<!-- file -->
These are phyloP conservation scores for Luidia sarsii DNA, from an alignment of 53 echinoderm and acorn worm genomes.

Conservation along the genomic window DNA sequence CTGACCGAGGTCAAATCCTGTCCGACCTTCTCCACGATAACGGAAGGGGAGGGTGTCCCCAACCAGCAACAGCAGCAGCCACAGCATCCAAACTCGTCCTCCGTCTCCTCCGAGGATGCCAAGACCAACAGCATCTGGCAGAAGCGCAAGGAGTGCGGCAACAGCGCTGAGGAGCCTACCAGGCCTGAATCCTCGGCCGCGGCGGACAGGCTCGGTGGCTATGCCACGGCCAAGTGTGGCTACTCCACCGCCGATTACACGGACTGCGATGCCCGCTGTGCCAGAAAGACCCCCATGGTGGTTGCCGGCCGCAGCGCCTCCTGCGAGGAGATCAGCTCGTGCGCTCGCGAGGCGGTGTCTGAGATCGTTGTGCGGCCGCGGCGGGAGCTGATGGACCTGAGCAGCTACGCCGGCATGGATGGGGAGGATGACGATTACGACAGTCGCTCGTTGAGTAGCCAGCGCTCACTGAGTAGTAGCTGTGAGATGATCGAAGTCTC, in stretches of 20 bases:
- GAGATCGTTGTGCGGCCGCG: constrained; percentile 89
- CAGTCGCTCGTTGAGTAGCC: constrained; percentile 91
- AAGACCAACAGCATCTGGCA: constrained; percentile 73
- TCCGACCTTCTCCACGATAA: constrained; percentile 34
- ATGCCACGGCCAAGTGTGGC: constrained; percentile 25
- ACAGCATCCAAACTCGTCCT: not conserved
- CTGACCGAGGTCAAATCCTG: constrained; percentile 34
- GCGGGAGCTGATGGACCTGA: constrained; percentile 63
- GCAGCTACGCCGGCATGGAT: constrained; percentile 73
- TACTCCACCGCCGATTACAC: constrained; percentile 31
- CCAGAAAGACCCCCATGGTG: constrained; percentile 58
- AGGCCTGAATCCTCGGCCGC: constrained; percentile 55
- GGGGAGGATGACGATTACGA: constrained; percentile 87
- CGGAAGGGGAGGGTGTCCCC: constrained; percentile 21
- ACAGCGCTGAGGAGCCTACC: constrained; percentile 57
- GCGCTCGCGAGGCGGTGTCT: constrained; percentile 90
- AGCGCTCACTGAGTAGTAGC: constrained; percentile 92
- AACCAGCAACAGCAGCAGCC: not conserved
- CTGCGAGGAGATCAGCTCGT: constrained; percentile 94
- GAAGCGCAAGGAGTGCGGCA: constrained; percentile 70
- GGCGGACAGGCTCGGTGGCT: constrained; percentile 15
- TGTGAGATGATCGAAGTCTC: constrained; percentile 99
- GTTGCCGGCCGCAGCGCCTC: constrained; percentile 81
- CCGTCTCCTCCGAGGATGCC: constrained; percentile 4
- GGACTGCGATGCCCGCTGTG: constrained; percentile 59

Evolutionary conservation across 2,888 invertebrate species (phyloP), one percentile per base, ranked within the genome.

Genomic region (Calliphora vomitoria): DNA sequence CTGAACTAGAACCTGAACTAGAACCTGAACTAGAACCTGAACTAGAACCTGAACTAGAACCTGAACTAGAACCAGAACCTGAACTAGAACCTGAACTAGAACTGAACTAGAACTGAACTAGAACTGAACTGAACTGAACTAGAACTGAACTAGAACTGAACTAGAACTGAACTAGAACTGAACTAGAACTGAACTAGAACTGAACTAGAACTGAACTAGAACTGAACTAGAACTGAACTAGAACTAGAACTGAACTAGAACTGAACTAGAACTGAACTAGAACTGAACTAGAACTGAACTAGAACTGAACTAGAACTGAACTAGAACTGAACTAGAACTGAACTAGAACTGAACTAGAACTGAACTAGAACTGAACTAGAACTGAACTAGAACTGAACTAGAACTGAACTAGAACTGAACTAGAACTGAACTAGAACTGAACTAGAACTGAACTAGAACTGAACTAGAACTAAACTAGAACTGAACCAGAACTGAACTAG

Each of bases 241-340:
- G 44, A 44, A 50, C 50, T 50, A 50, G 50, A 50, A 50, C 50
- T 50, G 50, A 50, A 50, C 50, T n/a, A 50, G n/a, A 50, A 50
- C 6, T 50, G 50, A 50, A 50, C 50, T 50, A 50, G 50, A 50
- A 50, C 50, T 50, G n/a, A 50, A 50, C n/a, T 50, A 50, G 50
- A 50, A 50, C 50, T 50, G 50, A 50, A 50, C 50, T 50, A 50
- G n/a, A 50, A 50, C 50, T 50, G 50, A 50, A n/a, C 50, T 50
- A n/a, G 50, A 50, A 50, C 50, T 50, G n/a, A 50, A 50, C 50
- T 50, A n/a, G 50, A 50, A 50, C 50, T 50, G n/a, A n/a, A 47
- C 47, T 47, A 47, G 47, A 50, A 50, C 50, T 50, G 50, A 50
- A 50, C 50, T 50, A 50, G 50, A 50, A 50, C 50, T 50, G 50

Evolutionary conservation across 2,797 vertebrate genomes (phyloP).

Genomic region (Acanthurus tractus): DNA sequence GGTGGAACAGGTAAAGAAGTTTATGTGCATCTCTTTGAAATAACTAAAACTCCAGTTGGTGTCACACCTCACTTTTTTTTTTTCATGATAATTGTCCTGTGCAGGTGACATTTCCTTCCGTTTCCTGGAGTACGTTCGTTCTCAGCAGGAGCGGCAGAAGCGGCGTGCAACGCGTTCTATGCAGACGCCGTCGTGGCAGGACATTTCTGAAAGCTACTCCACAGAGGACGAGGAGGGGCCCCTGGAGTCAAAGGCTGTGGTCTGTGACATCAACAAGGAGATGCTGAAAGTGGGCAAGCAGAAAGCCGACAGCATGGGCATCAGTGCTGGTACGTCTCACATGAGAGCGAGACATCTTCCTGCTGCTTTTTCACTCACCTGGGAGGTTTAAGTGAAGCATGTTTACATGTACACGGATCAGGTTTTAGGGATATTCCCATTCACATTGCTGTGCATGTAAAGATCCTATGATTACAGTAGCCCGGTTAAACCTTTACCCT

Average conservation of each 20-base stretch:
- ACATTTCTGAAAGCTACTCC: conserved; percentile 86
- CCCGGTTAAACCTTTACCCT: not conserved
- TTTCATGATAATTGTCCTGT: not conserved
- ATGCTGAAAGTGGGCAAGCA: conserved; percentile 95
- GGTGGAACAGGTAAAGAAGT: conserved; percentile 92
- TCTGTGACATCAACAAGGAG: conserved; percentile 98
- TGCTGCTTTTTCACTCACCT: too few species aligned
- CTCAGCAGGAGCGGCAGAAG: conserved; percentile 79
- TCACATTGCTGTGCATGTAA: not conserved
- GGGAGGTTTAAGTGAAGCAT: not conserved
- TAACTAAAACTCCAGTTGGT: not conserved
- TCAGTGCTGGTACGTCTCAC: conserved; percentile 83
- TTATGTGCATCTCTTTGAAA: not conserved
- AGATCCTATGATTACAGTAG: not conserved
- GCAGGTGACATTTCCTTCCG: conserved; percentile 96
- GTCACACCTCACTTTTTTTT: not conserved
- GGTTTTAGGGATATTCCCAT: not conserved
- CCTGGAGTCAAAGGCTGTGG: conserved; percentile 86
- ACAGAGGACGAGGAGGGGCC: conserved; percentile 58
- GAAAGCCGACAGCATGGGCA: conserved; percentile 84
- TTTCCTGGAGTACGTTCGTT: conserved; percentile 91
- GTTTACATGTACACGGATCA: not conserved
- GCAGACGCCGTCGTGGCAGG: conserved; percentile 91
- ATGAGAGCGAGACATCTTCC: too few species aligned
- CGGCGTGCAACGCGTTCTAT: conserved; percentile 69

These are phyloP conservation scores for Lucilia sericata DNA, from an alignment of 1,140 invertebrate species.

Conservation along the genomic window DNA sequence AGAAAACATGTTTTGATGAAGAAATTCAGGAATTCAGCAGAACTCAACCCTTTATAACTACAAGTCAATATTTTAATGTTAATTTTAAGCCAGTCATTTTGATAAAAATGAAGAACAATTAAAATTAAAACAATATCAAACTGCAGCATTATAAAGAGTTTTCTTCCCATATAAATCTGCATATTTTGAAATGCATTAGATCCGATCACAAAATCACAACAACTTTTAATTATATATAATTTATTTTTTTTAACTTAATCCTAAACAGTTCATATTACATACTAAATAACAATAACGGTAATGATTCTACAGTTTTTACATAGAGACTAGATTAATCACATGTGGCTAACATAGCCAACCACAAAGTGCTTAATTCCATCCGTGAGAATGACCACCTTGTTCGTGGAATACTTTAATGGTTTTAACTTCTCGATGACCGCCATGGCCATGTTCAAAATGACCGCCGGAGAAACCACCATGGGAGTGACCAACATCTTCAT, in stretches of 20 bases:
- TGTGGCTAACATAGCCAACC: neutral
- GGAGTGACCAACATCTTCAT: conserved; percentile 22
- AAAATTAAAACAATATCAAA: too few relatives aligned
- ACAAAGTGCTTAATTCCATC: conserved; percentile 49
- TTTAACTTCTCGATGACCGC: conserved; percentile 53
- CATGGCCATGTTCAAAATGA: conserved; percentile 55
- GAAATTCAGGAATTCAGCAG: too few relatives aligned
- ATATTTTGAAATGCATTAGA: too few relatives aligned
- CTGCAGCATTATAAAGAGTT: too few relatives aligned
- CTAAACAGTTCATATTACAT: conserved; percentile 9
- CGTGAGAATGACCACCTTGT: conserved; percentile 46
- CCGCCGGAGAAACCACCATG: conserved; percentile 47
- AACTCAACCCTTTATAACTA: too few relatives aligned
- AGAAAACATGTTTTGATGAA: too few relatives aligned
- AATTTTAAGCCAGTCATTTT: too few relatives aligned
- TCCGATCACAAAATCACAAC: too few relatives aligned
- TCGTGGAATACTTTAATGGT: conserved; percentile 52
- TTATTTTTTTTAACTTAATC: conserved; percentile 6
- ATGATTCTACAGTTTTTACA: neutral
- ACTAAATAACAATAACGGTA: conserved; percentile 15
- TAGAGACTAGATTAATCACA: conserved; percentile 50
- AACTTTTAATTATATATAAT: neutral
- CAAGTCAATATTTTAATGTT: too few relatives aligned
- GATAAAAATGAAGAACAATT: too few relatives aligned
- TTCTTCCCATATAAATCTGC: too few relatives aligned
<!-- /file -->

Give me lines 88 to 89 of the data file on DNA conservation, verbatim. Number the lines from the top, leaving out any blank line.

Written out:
- TTATTTTTTTTAACTTAATC: conserved; percentile 6
- ATGATTCTACAGTTTTTACA: neutral